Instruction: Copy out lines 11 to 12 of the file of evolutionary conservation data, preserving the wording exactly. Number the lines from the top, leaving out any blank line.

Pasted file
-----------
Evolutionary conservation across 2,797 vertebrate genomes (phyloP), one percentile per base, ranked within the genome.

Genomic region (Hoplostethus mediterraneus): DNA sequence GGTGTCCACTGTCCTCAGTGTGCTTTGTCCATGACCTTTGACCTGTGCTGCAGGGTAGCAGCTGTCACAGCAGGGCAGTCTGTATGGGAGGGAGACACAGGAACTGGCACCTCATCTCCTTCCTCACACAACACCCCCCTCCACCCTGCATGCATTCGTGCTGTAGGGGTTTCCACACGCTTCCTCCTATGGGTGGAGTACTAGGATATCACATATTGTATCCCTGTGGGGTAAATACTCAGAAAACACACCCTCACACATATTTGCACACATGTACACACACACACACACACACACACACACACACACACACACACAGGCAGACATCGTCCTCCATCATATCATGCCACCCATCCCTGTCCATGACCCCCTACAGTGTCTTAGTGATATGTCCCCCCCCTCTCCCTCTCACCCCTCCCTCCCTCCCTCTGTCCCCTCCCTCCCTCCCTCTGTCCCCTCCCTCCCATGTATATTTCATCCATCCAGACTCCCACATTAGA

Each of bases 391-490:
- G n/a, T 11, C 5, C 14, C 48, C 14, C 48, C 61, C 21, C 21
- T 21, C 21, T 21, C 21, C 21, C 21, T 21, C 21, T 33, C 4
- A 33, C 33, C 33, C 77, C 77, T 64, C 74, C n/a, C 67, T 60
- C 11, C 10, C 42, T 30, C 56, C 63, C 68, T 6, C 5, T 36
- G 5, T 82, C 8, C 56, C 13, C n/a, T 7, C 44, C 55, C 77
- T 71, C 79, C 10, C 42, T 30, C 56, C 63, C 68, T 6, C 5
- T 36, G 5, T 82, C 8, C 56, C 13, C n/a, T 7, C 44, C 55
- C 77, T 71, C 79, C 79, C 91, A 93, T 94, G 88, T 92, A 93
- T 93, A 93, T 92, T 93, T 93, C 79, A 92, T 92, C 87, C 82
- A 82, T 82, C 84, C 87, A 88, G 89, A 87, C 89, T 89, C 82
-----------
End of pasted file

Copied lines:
- C 77, T 71, C 79, C 79, C 91, A 93, T 94, G 88, T 92, A 93
- T 93, A 93, T 92, T 93, T 93, C 79, A 92, T 92, C 87, C 82